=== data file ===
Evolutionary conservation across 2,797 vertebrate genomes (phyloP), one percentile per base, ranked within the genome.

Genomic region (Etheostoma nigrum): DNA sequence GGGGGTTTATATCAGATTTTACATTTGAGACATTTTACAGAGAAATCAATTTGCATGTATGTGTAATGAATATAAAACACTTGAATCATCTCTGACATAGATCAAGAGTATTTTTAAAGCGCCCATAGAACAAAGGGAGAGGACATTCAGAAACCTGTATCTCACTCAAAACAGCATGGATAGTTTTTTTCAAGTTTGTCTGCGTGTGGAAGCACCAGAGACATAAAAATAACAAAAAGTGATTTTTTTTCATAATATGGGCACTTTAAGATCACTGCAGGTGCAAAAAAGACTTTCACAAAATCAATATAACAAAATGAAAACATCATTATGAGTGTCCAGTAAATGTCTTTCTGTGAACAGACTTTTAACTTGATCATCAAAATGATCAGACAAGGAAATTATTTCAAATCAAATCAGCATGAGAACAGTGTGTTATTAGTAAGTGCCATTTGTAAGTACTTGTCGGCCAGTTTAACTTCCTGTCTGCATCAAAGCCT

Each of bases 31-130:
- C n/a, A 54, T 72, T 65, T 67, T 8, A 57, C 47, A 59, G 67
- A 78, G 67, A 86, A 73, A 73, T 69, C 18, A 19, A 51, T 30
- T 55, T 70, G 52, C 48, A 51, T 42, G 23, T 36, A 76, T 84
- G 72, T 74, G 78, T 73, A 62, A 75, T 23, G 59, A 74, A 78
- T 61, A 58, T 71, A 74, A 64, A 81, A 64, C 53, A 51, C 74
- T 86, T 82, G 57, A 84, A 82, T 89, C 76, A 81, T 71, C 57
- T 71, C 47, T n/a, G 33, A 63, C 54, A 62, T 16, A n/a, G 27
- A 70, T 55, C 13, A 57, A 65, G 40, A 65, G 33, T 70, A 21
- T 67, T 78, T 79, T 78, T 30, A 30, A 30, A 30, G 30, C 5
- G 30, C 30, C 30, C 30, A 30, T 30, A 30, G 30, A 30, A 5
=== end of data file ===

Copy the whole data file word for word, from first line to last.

Evolutionary conservation across 2,797 vertebrate genomes (phyloP), one percentile per base, ranked within the genome.

Genomic region (Etheostoma nigrum): DNA sequence GGGGGTTTATATCAGATTTTACATTTGAGACATTTTACAGAGAAATCAATTTGCATGTATGTGTAATGAATATAAAACACTTGAATCATCTCTGACATAGATCAAGAGTATTTTTAAAGCGCCCATAGAACAAAGGGAGAGGACATTCAGAAACCTGTATCTCACTCAAAACAGCATGGATAGTTTTTTTCAAGTTTGTCTGCGTGTGGAAGCACCAGAGACATAAAAATAACAAAAAGTGATTTTTTTTCATAATATGGGCACTTTAAGATCACTGCAGGTGCAAAAAAGACTTTCACAAAATCAATATAACAAAATGAAAACATCATTATGAGTGTCCAGTAAATGTCTTTCTGTGAACAGACTTTTAACTTGATCATCAAAATGATCAGACAAGGAAATTATTTCAAATCAAATCAGCATGAGAACAGTGTGTTATTAGTAAGTGCCATTTGTAAGTACTTGTCGGCCAGTTTAACTTCCTGTCTGCATCAAAGCCT

Each of bases 31-130:
- C n/a, A 54, T 72, T 65, T 67, T 8, A 57, C 47, A 59, G 67
- A 78, G 67, A 86, A 73, A 73, T 69, C 18, A 19, A 51, T 30
- T 55, T 70, G 52, C 48, A 51, T 42, G 23, T 36, A 76, T 84
- G 72, T 74, G 78, T 73, A 62, A 75, T 23, G 59, A 74, A 78
- T 61, A 58, T 71, A 74, A 64, A 81, A 64, C 53, A 51, C 74
- T 86, T 82, G 57, A 84, A 82, T 89, C 76, A 81, T 71, C 57
- T 71, C 47, T n/a, G 33, A 63, C 54, A 62, T 16, A n/a, G 27
- A 70, T 55, C 13, A 57, A 65, G 40, A 65, G 33, T 70, A 21
- T 67, T 78, T 79, T 78, T 30, A 30, A 30, A 30, G 30, C 5
- G 30, C 30, C 30, C 30, A 30, T 30, A 30, G 30, A 30, A 5